While you remain Keeper of Secrets and Final Arbiter, you can enlist player help for tracking, remembering and creating details, including consequences.
Just ask, “So, what do you guys think could happen now?”
Things That Could Happen Next
Create a random events table. Use this to buy time or make decisions with.
You might title it, “Things That Could Happen Next” and include things like an NPC has a seizure, a recurring NPC shows up, an animal approaches nearby, a pickpocket targets a PC.
Keep the action fast paced. Though counter-intuitive to the idea of how to think faster, you tend to do better when acting upon instead of reacting to.
Make players react to you so you have more control and ability to think because you can focus on fewer things.
You just need to think about the next action upon the players instead of reacting to multiple players acting upon you.
Do Not Over-Plan
Avoid planning for every option or potential choice the PCs might make.
Instead, figure out how NPCs and the game world would react to these standard actions:
Go With The Most Obvious Answer – It’ll Be Fun, Trust Me
When confronted with “What happens next?” the answer should always be “The most obvious thing you can think of.”
Don’t force something clever, cool or interesting.
Narrate whatever is the most obvious and sensible course of action.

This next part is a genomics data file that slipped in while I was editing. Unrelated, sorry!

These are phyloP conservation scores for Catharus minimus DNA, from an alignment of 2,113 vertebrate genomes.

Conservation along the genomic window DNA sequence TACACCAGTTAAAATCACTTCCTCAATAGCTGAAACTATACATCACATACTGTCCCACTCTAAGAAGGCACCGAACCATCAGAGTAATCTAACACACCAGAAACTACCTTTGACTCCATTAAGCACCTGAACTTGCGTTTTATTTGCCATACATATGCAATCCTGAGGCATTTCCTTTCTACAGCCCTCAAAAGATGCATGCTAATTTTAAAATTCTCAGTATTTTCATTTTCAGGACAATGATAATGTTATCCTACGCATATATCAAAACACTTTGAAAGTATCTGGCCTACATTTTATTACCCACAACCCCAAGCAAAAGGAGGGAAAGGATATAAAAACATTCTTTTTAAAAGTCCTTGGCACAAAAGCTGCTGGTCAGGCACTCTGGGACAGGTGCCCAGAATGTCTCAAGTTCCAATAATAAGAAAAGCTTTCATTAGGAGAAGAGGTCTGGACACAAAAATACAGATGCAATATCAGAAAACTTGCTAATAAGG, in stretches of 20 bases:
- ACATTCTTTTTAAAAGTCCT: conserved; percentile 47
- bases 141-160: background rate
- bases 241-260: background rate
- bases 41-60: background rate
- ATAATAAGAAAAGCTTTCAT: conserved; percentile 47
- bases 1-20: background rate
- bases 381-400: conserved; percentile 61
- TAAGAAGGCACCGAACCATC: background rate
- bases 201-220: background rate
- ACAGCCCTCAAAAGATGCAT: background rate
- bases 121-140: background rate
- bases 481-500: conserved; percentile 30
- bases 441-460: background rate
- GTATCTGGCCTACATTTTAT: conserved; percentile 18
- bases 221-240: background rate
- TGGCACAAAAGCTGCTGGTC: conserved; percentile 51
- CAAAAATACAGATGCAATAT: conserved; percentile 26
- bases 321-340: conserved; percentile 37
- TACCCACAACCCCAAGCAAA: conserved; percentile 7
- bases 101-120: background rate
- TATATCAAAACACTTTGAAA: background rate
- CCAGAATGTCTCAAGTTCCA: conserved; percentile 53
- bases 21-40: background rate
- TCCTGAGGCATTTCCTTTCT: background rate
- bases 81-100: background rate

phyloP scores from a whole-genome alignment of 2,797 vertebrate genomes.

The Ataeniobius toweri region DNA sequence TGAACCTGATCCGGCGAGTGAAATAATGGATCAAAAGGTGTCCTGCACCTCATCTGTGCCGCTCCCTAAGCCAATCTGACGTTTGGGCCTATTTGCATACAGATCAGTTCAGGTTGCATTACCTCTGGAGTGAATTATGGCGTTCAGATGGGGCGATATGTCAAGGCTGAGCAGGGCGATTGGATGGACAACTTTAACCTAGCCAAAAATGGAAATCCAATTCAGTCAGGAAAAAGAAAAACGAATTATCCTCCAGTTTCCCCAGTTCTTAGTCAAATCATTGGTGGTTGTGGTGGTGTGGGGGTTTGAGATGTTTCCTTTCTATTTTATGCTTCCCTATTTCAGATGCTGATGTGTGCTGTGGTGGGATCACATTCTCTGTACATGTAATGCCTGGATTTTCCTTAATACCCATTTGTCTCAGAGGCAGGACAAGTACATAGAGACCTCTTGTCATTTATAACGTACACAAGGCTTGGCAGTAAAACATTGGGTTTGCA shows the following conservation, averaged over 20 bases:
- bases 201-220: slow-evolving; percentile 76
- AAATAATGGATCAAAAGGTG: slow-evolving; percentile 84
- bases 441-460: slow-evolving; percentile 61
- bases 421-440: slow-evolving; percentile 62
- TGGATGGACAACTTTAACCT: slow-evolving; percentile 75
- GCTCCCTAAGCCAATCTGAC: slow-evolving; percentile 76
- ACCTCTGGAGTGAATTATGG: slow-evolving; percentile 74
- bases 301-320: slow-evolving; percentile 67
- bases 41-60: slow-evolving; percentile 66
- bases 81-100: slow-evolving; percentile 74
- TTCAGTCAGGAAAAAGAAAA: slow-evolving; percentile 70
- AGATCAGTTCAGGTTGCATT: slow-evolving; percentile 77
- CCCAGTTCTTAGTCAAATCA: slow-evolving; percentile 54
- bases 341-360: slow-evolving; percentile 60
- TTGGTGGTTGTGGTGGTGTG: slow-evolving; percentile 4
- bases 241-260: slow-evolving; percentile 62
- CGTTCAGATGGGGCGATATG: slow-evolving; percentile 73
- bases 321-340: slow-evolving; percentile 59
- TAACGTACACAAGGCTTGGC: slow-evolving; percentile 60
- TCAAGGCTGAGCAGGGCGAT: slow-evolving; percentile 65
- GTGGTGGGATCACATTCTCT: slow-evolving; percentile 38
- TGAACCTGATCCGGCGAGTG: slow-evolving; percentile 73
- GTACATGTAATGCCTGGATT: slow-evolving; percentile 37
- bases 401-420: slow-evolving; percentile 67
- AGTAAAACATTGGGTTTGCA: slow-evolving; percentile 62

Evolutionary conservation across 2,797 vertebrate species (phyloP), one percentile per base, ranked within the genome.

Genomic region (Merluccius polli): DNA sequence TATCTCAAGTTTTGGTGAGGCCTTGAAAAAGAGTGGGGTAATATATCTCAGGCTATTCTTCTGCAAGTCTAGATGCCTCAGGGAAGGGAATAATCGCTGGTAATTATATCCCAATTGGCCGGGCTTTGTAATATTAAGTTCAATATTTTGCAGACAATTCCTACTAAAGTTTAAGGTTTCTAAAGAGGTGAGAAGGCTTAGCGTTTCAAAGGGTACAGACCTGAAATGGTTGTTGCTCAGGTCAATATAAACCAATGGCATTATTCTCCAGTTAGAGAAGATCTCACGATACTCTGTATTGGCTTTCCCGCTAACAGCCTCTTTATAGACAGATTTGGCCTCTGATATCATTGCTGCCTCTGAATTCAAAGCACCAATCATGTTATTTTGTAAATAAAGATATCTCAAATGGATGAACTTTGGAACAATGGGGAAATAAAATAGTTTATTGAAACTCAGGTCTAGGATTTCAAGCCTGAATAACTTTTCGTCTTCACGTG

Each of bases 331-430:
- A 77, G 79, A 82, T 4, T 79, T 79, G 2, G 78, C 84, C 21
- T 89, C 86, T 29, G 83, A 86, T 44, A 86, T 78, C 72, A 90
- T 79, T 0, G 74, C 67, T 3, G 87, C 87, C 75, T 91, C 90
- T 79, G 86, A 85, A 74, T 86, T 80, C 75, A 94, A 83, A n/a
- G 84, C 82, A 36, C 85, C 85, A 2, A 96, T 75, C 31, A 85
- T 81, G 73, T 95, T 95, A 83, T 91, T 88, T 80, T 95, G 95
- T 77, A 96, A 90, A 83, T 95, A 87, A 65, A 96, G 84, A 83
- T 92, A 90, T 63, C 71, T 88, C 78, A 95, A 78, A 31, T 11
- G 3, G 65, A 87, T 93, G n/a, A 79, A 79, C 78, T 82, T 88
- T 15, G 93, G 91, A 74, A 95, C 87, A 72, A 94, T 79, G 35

This is very easy to do, and it leads to interesting situations anyway because of the PCs and their antics.
Use A Flowchart
A tip from Robin’s Laws of Good Game Mastering: keep a random flowchart available. Use it for a quick dungeon, city or adventure.
Keep a Rejected Pile
Store all plans, designs and builds the players failed to trigger for future use.
Page through this file before each session to keep these top of mind for sudden implementation.
Tell the PCs they’ve made a discovery. Point them to something you’ve got prepared.
Chances are the party will focus on the new shiny thing, giving you time to react to the PCs’ original actions.
Use Chandler’s Law
“When in doubt, have a man come through a door with a gun in his hand.” – Raymond Chandler
If you get stuck, have the villain attack via minions who break down the door and rush the PCs.
Ask For A Character Development Play
Ask a player for a character development play. Either at the table or in a one-on-one conversation, speak with the player about how a background detail can be turned into the next encounter.
Great storytelling is all about collaboration and http://www.creativekeys.net/storytellingpower/article1020.htmlaudience participation.
Add More Detail
Picture scenes, NPCs and items in your mind’s eye. Start with one section and work from there.
Pan an NPC up and down, traverse a scene from background to foreground, envision an item from creation to its current location.
We get into a state of high distraction at the table as players machine gun questions at us, we try to recall numerous rules and campaign details, and have several jobs to do at once.
Slow down. Let the players talk and really listen to what they’re saying, especially when they are planning their actions and discussing NPCs.
Create a campaign log or Save Time & Get More Planning Done Through Campaign Newsletters — RPT#7 newsletter.